Exercising with Endometriosis

Endometriosis is a gynecological condition that impacts approximately 1 in 10 Australian women/girls. Unluckily, with every menstrual cycle that is had, scar tissue and adhesions form through the correlated hormone release. This results in symptoms such as abdominal pain, pelvic pain, inflammation, bloating and cramping. Endometriosis is also linked with bladder, bowel and sexual dysfunction.

How does exercise help?

Exercise provides a wide range of benefits for individuals suffering with this condition including:

  • Reduced inflammation in the body
  • Reduced oestrogen levels
  • Improved emotional wellbeing
  • Weight management 
  • Increased energy levels and self-confidence
  • Relaxed nervous system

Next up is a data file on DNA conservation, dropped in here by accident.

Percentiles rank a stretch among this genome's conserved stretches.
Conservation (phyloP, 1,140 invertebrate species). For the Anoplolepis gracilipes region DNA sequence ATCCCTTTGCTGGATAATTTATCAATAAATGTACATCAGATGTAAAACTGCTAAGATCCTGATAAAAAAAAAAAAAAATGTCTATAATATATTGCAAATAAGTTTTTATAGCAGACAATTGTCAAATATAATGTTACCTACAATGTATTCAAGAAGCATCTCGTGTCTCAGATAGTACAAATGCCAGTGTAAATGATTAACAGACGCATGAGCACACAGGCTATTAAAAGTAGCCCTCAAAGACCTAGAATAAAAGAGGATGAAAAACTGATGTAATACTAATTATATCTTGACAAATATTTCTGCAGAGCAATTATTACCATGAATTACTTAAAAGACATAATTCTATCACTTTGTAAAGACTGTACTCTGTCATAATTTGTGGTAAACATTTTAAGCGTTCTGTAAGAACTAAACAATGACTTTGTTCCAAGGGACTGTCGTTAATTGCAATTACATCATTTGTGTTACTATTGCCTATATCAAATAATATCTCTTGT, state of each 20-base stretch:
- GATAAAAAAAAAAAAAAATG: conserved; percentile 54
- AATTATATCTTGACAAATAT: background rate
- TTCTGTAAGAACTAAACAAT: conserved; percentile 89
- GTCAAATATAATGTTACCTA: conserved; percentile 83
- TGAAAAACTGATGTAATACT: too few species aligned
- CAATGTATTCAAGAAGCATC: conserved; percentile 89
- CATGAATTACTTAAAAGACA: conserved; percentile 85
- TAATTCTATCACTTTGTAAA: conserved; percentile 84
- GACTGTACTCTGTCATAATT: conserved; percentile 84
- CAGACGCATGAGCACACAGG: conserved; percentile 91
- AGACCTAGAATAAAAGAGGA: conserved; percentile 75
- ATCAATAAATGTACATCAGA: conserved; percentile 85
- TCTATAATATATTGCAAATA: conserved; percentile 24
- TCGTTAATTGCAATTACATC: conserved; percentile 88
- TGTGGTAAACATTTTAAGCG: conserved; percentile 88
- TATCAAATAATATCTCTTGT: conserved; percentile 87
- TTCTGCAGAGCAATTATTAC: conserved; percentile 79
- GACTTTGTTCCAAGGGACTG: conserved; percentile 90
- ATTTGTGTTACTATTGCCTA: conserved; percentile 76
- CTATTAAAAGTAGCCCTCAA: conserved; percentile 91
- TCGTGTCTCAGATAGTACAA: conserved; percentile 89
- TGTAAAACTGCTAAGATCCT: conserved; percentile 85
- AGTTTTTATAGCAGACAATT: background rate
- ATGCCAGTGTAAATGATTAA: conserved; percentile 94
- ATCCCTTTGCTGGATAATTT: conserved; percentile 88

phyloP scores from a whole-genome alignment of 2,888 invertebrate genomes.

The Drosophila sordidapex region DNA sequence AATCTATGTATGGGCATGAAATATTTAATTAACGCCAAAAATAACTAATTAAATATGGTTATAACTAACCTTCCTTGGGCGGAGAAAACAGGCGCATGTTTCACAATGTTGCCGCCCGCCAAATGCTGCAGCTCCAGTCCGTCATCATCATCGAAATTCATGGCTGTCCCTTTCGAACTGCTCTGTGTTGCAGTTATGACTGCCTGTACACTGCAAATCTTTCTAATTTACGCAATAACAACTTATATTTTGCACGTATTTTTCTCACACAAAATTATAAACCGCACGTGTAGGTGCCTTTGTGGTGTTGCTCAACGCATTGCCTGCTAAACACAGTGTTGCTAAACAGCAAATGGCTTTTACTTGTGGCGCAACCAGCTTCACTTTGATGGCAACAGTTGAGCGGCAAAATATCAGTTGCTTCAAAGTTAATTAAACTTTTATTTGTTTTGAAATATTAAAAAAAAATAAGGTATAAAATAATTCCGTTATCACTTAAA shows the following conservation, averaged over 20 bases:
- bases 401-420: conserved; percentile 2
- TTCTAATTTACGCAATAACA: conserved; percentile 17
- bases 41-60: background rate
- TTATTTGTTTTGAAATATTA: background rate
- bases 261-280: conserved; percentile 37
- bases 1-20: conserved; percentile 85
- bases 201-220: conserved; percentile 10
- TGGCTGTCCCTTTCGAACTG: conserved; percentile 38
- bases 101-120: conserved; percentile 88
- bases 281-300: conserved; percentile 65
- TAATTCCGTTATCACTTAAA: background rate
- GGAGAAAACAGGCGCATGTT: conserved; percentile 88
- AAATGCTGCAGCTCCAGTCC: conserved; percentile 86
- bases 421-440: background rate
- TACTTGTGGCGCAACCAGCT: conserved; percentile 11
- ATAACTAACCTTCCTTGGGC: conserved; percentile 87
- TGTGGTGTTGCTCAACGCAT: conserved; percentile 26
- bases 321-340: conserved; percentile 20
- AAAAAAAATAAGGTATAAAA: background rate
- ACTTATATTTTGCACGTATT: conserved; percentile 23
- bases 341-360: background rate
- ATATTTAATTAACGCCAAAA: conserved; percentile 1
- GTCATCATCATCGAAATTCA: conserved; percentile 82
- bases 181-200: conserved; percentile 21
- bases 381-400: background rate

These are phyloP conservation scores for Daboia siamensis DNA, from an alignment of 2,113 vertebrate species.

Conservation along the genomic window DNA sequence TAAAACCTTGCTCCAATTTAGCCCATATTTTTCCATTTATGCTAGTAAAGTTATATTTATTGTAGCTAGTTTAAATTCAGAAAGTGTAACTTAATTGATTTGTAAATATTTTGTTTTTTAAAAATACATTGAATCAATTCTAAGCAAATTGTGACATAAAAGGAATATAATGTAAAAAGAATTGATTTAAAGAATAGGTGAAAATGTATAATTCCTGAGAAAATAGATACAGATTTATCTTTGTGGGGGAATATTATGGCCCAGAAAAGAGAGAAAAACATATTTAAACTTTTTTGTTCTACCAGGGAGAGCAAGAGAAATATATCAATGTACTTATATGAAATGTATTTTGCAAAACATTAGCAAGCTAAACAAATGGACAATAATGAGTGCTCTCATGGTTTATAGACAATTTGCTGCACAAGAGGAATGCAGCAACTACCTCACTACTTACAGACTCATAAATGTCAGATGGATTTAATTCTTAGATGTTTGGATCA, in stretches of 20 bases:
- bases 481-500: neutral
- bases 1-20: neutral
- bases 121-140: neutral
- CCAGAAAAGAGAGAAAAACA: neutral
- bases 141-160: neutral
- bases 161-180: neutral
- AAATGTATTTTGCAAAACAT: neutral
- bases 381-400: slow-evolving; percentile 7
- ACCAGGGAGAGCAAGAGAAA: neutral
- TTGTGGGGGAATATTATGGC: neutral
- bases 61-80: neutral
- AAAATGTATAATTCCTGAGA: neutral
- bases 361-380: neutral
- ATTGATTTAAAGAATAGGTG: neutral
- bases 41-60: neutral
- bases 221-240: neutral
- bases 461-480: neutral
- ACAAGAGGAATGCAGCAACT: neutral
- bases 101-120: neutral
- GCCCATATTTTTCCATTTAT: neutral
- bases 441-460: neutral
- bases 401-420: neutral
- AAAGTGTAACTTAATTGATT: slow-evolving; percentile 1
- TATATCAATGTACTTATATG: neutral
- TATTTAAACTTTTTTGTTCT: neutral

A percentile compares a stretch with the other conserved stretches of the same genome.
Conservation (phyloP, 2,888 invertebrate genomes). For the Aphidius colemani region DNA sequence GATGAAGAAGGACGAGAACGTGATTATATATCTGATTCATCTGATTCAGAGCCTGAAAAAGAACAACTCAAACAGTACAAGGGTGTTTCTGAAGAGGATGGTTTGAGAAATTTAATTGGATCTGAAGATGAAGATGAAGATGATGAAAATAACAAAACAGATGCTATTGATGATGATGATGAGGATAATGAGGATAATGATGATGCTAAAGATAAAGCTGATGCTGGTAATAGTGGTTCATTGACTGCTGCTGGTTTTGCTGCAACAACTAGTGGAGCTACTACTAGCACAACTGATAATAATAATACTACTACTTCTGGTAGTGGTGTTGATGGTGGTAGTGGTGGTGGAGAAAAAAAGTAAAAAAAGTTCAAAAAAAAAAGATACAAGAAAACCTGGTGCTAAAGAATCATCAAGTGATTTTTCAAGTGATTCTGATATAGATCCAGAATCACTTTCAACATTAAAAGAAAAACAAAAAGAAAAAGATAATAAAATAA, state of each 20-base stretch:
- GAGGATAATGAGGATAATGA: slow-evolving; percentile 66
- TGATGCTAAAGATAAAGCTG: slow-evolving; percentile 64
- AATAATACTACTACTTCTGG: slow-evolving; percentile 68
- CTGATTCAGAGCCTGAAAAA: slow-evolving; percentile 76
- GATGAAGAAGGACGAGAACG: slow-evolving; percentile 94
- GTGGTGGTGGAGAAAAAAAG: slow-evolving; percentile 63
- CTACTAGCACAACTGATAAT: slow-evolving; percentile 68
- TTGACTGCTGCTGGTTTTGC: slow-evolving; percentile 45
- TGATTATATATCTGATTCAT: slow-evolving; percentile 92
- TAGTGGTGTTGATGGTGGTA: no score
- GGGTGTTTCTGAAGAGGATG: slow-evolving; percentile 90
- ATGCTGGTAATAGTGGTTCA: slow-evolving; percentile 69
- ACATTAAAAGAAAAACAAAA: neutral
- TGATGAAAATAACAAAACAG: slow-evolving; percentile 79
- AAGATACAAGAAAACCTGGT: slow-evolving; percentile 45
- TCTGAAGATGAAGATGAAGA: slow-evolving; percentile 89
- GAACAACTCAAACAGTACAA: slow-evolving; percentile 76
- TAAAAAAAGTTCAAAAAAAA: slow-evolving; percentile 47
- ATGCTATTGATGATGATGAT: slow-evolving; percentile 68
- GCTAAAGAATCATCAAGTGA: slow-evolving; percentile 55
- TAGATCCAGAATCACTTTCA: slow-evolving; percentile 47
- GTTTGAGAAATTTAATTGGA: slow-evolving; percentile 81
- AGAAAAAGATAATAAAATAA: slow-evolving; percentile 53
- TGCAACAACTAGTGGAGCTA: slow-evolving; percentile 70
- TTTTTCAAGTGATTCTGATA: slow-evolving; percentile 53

• Improvements in muscular strength, endurance and cardiovascular fitness
  • Improvements in sleep quality

What kind of exercise should I do if I have endometriosis?

Evidence suggests that starting with gentle aerobic exercise such as walking is an important place to start as there is a decreased risk of pain flare ups. Another exercise recommendation is yoga as it incorporates deep breathing and gentle movements to help relax the body and calm the nervous system.

An Accredited Exercise Physiologist will prescribe a progressive strengthening program that focuses on the lower back and pelvic area as deconditioning is very common with this condition.

The main things in order to achieve and maintain health for individuals with endometriosis include:

  • 150 minutes per week of moderate intensity exercise OR 75 minutes of vigorous exercise OR a mixture of both
  • Include 2 resistance training days each week on non-consecutive days
  • Pick an exercise that you enjoy

If exercise is causing you pain, discomfort or an increase in symptoms, seek advice from an accredited exercise physiologist.


Exercise Right. 2022. How Exercise can help manage an support Endometriosis. [online] Available at: <>